Meanwhile, reliable BOI sources on condition of anonymity said that the agreements BOI signed with the four companies are in violation of the FFPO.
“Under Section 45 of the FFPO, sandalwood has been named as a protected plant. As a result the whole agreement becomes null and void. That is because fulfilling the terms of the agreement leads to the violation of laws,” she added.

She further accused the BOI for the procedure followed not to write to the DWC but to other line agencies that have no role to play with sandalwood importation or exportation which was merely to facilitate the investor.

“The reason why letters have been sent to State Timber Corporation, the EDB, Ministry of Plantation Industry, Ministry of Minor Export Crop Promotion and Department of Export Agriculture is to show that they have written to so many line agencies to get the permission. These institutions do not have any role to play in regard to import and export of sandalwood. It is from the DWC that approvals have to be sought as sandalwood is a protected plant under the FFPO,” added the sources.

She further stated that BOI does not have any mechanism to monitor whether the approved projects follow the guidelines imposed by the BOI in their agreement.

“Although it is the sole responsibility of the BOI to monitor whether the investors follow the BOI guidelines before and after commencing operations, it is disheartening to state that it is not happening. The relevant BOI departments should coordinate with each other to find out as to how these ventures have fulfilled the requirements. Since there is no coordination within the BOI departments there are many loopholes where the investors have got the opportunity to glide through. Other than checking financial accounts, the number of employees and whether EPF and ETF are paid, the BOI monitoring unit does not have any methodology to monitor the manufacturing process and to see the value addition. If the institution does not have any trained officers to carry out these monitoring process, then the BOI should get the services even from a private organization who are qualified enough to do the job for BOI. In the manner the private institutions get the services of reputed audit firms to check their finances, the BOI too should get the services of even a private firm to monitor the manufacturing process,” the sources added.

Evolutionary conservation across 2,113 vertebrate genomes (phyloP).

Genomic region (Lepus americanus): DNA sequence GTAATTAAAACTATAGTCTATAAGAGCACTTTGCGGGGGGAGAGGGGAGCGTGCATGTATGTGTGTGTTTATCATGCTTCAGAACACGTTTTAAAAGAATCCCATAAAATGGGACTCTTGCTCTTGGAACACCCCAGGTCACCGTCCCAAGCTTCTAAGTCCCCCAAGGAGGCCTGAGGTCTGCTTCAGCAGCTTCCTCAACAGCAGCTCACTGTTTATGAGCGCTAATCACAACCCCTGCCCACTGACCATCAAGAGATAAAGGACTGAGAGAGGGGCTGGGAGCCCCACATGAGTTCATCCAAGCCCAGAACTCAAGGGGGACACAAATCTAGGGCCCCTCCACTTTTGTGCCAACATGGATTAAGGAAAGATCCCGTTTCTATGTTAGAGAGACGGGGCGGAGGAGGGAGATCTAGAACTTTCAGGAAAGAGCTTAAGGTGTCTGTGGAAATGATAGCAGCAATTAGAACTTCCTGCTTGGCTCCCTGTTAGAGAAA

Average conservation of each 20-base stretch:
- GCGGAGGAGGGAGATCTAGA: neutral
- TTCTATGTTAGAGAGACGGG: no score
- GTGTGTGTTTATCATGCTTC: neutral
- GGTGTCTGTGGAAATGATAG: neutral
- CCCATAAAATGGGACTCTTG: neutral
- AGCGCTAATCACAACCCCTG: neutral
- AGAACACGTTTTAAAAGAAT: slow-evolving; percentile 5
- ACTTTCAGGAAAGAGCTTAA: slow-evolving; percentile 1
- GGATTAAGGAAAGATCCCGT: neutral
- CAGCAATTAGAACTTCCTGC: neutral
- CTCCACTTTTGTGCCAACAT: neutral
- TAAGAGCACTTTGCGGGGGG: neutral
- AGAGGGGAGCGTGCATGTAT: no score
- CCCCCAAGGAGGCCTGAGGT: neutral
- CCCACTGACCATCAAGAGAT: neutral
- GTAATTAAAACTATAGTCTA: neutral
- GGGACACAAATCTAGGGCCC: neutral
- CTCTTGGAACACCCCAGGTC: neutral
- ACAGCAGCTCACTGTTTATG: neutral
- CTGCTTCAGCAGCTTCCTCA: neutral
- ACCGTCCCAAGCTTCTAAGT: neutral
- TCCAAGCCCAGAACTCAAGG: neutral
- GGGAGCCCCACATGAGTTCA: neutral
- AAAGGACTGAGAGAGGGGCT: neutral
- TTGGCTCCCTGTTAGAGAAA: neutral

The sources further said when preliminary approvals are taken to import raw materials or machinery, the Customs Declaration (CusDec) has to be obtained from the Investment Department.

“To obtain the duty free concession, the investor has to get the import CusDec from the Investment Department and send the copy to the Customs. Once the consignment arrives, it is up to the Customs to check whether the consignment carries the items described in the import CusDec. If the consignment carries any item which is not declared in the CusDec they have to be taken into custody. When it comes to export, the investor has to produce all relevant licences that have been obtained from line agencies and the BOI approval to the Investor Services Department together with a detailed report of the items to be exported to get the Export CusDec. A copy of this too has to be sent to the Customs. When the consignment arrives for export, BOI and Customs carry out the verification,” said the sources.

In regard to the import/ export of sandalwood products, the sources accused both BOI and Customs for their failure to carry out their duties.
“The BOI is anyway at fault from the beginning as they have not got the DWC approval before signing the agreements. As a result the BOI Investment and Investor Services Department allow the investor to import /export without the WDC approvals. When the import CusDec states that sandalwood sticks are in the consignment the Customs Department should have arrested it immediately. Likewise, if the export CusDec states that there are sandalwood products in the consignment it should be arrested immediately,” added the sources.